Assume you have no will power
Assuming you have no will power is not a bad place to start if you want to change some aspect of your life. We tend to think that if we can’t change something then its because we don’t have enough will power. But in reality will power only plays a small part in any psychological change.
The common problems (blamed on a lack of will power) people claim they would like to change are the addictions, smoking, alcohol and drugs. But I can also add things that look and act like addictions, but are not so obviously harmful to you, like overwork, chronic selflessness, being excessively emotional, worry, health anxiety, obsessive compulsive disorder, the spectrum of anxiety disorders and of course depressive thinking.
I have called these common life sapping processes pseudo addictions as they have many of the qualities of an addiction. Firstly, you can’t stop doing them, and secondly they tend to get worse over time and thirdly they soak up more and more of your time and effort. So they behave a lot like addiction.
Several years ago I had a quiet New Year’s Eve because I was booked to appear on BBC radio on New Year’s morning. I talked about how to keep New Years Resolutions. Many of us make resolutions but only about 28% of us manage to keep them for more than about 30 days. The most usual excuse for failing to keep a New Years resolution is lack of will power. To all intents and purposes, making a resolution is the same as making a goal and I am a fan of good goals.
The beauty of good well thought out goals is that they remove a lot of the need for will power. And just to let you into a little secret; non of us have much will power and we use it up over the day until we have little left by bed time. So using will power to change your life is almost always doomed to failure.
So what is it that makes goals and resolutions so hard to keep? Research carried out by Professor Richard Wiseman at the University of Hertfordshire has shown that the way we go about making and then implementing goals is the problem.
People who manage to keep goals go about things differently from those who do not manage to keep their goals. I have made the positive factors into a neat list of 5 do’s and the unhelpful factors into a list of 5 don’ts.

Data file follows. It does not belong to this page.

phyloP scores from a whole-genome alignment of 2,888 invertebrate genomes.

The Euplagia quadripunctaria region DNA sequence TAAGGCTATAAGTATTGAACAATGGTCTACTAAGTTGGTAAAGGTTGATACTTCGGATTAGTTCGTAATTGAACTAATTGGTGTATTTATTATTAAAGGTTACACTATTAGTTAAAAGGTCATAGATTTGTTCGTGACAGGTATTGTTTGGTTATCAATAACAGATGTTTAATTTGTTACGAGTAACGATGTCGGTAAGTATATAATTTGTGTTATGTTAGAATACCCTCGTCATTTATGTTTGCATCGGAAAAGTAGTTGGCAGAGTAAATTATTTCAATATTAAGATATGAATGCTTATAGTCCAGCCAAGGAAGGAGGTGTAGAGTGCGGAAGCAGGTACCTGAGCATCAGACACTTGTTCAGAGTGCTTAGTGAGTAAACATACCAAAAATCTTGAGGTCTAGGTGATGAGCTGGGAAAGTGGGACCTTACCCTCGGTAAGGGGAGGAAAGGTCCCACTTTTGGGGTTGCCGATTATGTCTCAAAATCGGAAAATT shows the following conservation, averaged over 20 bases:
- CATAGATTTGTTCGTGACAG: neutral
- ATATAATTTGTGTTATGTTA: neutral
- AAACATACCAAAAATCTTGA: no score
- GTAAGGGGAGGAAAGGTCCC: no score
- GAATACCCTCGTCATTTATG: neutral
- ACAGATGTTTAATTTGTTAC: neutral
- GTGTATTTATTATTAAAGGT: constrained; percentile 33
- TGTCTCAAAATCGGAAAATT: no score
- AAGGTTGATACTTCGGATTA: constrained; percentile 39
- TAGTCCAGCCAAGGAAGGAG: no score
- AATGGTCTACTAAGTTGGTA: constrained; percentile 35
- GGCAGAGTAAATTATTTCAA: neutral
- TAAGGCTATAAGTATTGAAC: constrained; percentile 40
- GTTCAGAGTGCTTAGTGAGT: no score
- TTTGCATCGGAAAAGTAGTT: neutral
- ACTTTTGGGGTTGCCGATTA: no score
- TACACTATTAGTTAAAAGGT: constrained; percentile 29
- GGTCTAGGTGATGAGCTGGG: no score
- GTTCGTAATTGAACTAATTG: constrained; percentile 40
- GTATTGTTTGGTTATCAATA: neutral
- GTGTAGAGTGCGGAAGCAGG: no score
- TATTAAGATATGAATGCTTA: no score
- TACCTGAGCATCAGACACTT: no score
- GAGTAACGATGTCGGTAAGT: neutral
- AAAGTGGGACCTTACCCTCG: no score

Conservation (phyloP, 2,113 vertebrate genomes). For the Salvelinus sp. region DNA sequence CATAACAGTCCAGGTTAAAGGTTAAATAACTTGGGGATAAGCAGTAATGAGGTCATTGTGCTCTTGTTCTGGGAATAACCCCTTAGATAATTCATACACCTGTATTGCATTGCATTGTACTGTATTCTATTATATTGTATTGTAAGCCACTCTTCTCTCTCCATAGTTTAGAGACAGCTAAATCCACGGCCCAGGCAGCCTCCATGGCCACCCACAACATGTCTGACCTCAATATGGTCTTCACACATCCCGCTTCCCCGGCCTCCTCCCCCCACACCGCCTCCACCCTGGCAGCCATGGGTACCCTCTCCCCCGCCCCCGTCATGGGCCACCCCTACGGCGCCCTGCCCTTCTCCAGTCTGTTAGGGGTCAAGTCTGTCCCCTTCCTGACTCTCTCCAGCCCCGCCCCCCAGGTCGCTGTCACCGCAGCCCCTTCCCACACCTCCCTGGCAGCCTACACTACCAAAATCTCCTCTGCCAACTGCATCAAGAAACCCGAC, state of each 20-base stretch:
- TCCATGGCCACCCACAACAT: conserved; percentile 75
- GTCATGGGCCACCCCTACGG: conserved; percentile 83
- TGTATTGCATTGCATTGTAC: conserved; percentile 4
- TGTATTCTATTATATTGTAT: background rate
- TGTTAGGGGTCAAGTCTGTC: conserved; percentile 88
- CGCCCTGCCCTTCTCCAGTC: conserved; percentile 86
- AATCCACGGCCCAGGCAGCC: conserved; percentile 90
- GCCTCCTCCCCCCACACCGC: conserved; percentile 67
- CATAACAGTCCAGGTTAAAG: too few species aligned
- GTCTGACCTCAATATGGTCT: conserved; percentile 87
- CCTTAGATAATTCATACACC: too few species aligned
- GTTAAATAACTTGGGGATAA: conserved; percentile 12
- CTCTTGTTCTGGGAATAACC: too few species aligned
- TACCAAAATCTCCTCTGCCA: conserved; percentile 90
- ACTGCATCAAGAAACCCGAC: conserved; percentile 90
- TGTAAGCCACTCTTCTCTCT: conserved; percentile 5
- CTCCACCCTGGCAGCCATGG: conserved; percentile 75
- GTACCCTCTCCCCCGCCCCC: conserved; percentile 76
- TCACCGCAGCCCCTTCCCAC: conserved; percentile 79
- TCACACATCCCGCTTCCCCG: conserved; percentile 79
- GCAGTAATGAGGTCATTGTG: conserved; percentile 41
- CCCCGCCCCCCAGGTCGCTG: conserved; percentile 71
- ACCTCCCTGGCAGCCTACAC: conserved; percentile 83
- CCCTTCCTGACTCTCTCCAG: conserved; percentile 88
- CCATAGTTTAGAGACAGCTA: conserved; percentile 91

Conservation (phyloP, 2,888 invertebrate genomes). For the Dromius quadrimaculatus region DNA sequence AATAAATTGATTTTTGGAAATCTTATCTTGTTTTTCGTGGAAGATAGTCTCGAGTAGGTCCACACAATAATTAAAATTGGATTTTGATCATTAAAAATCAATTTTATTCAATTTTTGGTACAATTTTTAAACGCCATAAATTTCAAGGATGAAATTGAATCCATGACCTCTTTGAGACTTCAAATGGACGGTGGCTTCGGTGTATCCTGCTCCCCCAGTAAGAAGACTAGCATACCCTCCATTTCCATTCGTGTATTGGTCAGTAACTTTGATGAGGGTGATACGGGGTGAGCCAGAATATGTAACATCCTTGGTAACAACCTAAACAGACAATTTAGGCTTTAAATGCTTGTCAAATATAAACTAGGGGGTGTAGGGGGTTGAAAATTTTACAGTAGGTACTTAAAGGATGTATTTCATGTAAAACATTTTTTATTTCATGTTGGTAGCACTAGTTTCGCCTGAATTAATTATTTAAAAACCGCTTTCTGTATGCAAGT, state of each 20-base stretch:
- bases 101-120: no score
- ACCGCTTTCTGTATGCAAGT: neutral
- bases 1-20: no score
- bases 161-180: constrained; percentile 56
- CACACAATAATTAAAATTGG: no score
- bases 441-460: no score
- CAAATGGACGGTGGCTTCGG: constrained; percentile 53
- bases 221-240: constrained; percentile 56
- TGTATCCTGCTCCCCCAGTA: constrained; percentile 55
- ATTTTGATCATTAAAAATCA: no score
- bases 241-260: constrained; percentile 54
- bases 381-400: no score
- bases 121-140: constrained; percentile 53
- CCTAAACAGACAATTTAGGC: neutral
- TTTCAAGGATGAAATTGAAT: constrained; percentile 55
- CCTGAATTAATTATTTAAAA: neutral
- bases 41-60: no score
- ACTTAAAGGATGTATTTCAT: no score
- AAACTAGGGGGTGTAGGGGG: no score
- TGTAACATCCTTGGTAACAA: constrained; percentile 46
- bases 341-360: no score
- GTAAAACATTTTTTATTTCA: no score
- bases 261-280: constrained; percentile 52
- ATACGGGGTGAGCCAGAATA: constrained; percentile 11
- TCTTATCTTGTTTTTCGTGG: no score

1. Make a step by step plan
2. Tell others about your goals
3. Think about good things that will happen if you achieve your goals
4. Reward yourself for making progress towards your goals
5. Record progress in a journal
1. Motivate yourself by focusing on a role model
2. Think about bad things that will happen if you don’t achieve your goal
3. Try to suppress unhelpful thoughts
4. Rely on will power
5. Fantasize how good life will be when you achieve your goal.
Finally, what can you do to make the overall environment you live in work to your advantage. By environment I mean your work, home or leisure contexts and generally the places you spend time in. Let me use the example of wanting to quit smoking. If you still go to the same places and do the same things while you are in the early stages of trying to quit then all of the habitual associations found in those places will work against you. Will you go to the same place you have your first cigarette of the day and expect to use only will power to overcome the cravings? If so you are setting things badly against yourself.
Now let’s look at a pseudo addiction. A good one to consider is worry. Worry is very common and a completely useless activity. A bit like an addition really!
Worry has some characteristics that make it hard to shake off, again like an addiction. So let’s look at similarities.
5 Ways that worry looks like an addiction
- Both are hard to stop
- Both Require more and more from you
- Both make it hard to sleep
- In both Your mind is always trying to find a fix; for fix read solution
- In both a part of you wants to do it
How to break a pseudo addiction like worry
- The first step in breaking any addiction is own the problem. You must acknowledge the fact that you have the addiction this is true in drugs and in worry also.
- The second step is to bring awareness to the craving to use the drug or the worry process. Become aware of the actual automatic process that drives the unthinking behaviour.
- Put in place an alternative that you can use in the precise moment of craving. When you want to start worrying you must have a new activity that captures your attention and diverts you from the well worn path of worry. So DO something different. Do the same get the same, do something different and open yourself to knew possibilities.
- Record your progress. Recognize that changing a habit is hard and sometimes you will fail and sometimes you will succeed. It is important to hold yourself accountable. What gets measured gets managed.
- Be kind to yourself. Accept the process is a journey. By this I mean if you fail on one occasion don’t use that as an excuse to give up altogether. Anything worth doing takes time and effort.
Eventually, you can to create new routines of thought and action that the worry process declines bit by bit and you become worry free. So start with a simple and clear set of goals.
- Make a plan to change your pseudo addiction
- Share your goal with a trusted helper who will support you when you need it.
- Think about how much better life will be when you are free of your pseudo addiction.
- Record your progress and reward you progress. Little rewards are a great re-conditioning tool. The more you reward yourself the stronger the new habit becomes.
- Keep a chart, graph or journal of your successes. I often ask clients to records five examples of succeeding in changing a behaviour or thought pattern. Keep track of things really works.
Use all the tools at your disposal, that way you have a chance of not being the 78% of people who fall when keeping to a goal gets tough.